In 1727, a great Indian Maharaja founded a new city, which bore his name.
Jai Singh II 1688-1743
Jaipur was planned and built by Jai Singh II, a mathematician, astronomer and king with a passion for science and knowledge.
Well-educated and highly intellectual, he was only 11 when he started to rule his land.
Believing that he was descended from the Sun, Jai Singh sought to unravel the mysteries of the heavens.
He wanted to do this more accurately than anyone before him.
So he set about building a series of enormous observatories.
The Jantar Mantar
Jai Singh built his biggest observatory in his own city of Jaipur.
The Jantar Mantar, contains nine huge instruments made from stone and marble.
At 27 metres tall, the Samrat Yantra dominates the landscape.
It is the world's largest sundial and measures time with its shadow.
Jai Singh had observed European instruments, and knew that their size affected their accuracy.
He built the Samra Yantra on such a large scale so that the shadow cast would be longer, providing the most detailed measurements in the world.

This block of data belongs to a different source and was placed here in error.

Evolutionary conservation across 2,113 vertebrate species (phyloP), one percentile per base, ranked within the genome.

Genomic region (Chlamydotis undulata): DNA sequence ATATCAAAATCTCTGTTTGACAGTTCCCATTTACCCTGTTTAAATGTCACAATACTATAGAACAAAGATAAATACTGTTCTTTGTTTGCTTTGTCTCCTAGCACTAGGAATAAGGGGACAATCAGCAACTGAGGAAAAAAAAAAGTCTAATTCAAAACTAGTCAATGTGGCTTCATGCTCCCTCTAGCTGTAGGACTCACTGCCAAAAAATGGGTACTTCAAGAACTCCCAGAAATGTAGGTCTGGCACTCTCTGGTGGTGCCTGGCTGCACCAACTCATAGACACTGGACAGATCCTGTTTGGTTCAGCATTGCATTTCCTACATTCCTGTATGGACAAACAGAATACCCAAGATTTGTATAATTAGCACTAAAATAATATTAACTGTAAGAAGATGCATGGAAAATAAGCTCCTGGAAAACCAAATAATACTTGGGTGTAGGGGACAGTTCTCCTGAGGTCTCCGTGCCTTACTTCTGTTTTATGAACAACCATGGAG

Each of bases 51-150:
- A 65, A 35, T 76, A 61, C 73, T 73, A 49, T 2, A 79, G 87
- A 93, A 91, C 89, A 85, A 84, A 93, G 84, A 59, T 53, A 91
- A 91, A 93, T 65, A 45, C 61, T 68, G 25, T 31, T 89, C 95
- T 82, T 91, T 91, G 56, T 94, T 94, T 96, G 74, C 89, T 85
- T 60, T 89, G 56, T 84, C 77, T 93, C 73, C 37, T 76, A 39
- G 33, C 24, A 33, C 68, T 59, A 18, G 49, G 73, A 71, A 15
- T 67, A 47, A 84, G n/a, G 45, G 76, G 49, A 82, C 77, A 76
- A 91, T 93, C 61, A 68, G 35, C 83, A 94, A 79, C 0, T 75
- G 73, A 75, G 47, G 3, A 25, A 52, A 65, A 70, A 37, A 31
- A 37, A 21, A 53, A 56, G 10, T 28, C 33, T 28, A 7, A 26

Every hour the shadow cast by the dial moves approximately 3.6 metres.
If an instrument was half this size, every hour the shadow would move only 1.8 metres, reducing the accuracy by half.
By increasing the scale, Jai Singh's sundial had enhanced accuracy.
Its shadow moves 6 centimetres every minute.
The 6 centimetres are divided into 30 equal parts.
So the sundial tells the time accurate to around two seconds.
In the 18th century, measurements were observed with the naked eye, so this new level of accuracy was a crucial advancement.
It allowed astronomers to forecast the arrival of eclipses and monsoons.
And ensured Jai Singh would be remembered for his extraordinary engineering and astronomical instruments.